“The trouble is that we went through a whole process to develop the plan to establish what the heights would be. And if we make this exception, which it’s clear the ordinance was designed to not allow us to do, then we’d be changing the definition of height throughout the Crystal City plan,” Zimmerman said.
Zimmerman further stated that limiting the amount of space for each building directly controls density, and making changes would have a larger impact on developments and density throughout the county.
As far as the pavers, most of the Board members didn’t oppose the idea. Hynes was the only member not in favor of approving the specialized pavers.
“I walk a lot and these clear paths are very important to me,” said Hynes. “I certainly can support the alternative treatments around the clear zone, which is what the sector plan calls for, but I must say I’m not intrigued by doing it sort of randomly at entrances of buildings.”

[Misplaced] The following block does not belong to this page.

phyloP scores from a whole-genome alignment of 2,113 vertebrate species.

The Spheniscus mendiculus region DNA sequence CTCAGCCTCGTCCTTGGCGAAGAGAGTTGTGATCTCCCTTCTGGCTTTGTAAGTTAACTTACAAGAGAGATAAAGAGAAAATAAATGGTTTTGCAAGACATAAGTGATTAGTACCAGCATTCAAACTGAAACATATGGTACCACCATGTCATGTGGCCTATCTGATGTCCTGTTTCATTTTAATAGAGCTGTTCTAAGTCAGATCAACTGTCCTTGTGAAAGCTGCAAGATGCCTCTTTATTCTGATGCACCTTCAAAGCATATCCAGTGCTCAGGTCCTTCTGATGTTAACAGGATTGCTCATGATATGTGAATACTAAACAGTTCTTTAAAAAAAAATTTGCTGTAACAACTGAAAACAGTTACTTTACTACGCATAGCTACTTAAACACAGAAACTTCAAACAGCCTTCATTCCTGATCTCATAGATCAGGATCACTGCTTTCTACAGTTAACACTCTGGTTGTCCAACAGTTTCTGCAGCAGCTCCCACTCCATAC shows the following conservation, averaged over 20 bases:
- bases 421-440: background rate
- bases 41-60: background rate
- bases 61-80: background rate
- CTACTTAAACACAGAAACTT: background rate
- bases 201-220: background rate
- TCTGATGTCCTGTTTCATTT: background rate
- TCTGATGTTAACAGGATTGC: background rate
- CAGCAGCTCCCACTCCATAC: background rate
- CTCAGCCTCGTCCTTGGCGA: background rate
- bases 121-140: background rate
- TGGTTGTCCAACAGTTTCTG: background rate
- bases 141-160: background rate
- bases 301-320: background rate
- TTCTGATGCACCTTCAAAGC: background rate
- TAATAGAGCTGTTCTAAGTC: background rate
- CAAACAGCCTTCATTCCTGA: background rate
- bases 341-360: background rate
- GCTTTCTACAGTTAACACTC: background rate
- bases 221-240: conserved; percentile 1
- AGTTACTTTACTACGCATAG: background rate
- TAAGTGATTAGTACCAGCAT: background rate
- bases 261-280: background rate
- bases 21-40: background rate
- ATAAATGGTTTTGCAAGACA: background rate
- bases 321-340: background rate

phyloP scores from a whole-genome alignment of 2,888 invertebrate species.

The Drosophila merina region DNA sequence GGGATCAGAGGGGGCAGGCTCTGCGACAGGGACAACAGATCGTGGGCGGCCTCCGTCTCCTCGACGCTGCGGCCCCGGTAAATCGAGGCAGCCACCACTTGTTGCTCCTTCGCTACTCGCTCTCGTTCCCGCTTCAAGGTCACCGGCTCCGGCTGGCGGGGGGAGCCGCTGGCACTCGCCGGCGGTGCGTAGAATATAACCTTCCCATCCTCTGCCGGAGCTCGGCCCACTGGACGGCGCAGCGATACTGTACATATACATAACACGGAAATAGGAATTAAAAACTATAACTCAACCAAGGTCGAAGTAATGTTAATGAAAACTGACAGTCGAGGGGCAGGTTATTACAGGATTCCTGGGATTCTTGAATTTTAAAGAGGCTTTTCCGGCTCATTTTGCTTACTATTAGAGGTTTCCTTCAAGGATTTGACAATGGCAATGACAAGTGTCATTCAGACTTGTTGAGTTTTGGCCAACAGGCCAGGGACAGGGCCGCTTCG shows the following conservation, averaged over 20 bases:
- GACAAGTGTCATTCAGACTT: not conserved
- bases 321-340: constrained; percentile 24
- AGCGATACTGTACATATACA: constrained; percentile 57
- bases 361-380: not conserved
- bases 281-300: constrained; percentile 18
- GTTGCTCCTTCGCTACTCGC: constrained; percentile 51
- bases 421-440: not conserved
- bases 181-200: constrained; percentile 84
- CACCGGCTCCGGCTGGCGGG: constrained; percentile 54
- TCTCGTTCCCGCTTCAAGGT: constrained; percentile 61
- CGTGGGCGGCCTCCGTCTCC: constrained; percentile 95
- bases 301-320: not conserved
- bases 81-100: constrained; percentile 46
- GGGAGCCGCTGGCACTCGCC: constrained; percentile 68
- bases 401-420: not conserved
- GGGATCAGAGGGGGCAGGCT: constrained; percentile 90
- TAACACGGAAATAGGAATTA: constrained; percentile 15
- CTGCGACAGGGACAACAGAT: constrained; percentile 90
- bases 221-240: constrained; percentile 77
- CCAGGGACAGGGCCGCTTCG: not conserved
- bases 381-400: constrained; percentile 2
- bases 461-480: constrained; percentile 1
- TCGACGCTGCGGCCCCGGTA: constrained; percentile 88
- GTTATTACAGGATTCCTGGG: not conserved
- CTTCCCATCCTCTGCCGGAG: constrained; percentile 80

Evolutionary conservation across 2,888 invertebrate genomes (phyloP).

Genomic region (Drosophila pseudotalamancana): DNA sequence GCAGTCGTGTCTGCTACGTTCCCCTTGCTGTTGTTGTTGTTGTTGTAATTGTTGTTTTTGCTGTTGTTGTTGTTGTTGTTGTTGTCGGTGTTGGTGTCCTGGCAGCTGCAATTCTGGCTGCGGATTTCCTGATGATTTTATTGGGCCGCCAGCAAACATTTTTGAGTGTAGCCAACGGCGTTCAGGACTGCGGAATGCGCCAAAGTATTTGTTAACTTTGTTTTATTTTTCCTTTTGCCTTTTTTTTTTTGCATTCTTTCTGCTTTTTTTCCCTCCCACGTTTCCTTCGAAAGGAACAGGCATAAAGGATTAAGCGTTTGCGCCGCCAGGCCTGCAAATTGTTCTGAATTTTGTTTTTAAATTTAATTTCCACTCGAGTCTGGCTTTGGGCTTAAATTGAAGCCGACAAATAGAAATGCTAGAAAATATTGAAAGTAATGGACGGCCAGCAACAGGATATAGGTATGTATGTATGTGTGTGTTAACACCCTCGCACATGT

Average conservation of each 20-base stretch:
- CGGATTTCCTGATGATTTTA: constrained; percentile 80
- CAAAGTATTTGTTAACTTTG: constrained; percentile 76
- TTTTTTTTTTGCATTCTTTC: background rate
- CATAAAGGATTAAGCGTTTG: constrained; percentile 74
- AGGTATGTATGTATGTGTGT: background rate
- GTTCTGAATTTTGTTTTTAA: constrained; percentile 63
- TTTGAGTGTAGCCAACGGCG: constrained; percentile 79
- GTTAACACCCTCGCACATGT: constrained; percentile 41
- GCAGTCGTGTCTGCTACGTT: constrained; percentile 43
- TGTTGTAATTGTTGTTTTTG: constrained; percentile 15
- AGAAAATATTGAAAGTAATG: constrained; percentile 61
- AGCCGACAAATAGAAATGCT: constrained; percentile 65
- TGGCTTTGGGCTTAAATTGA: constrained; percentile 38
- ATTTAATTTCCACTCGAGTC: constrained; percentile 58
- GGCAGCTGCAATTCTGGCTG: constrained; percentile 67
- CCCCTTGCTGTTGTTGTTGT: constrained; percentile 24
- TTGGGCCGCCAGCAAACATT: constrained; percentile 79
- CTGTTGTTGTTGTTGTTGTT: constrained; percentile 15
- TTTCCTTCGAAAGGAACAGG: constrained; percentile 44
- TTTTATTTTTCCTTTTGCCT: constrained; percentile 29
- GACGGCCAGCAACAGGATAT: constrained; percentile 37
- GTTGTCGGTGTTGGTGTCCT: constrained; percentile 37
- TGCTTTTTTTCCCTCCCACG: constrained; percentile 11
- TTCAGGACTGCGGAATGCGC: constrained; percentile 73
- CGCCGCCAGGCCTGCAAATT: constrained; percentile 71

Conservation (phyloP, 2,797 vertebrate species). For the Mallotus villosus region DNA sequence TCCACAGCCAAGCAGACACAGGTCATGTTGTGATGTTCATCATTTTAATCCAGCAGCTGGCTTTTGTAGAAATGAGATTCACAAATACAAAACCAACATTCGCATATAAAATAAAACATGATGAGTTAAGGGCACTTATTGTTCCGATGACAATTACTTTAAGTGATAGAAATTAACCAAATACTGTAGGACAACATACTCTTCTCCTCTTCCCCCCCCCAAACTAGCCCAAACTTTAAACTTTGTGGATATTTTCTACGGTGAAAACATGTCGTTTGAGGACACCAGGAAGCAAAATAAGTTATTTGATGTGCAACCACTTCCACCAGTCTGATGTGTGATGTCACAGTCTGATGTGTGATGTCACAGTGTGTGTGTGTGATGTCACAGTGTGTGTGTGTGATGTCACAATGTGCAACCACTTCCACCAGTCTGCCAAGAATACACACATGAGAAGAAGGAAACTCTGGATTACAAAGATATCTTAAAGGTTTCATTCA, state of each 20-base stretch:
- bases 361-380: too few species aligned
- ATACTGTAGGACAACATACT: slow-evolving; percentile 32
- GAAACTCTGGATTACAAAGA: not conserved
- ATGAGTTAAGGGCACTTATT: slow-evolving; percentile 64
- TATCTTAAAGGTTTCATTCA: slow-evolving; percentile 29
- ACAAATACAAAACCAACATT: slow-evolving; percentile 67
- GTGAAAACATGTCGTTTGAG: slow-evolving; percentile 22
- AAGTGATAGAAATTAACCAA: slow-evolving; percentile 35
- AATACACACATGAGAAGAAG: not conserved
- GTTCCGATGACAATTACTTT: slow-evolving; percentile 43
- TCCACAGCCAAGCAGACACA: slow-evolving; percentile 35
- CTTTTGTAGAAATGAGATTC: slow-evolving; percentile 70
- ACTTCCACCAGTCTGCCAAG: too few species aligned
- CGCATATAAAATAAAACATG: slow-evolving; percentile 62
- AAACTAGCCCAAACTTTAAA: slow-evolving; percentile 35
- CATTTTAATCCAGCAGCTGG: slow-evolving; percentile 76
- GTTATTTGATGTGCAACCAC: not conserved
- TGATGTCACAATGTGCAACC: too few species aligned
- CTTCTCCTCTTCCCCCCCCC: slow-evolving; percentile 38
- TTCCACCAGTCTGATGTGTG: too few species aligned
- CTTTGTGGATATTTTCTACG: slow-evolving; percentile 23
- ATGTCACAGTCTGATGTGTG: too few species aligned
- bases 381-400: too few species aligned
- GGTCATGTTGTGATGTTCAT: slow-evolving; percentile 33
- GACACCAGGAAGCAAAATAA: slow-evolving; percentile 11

As a whole, the Board agreed that the only remaining issue is the rooftop pool.
“I just want to say, apart from this basically one in particular issue that we focused on, I think this is a really nice project,” said Zimmerman.
The Board ultimately granted the developer’s request for the matter to be deferred until the January meeting to allow for more time to examine the concerns surrounding the rooftop pool deck.
Arlington County has released a video that recounts the year that was 2012.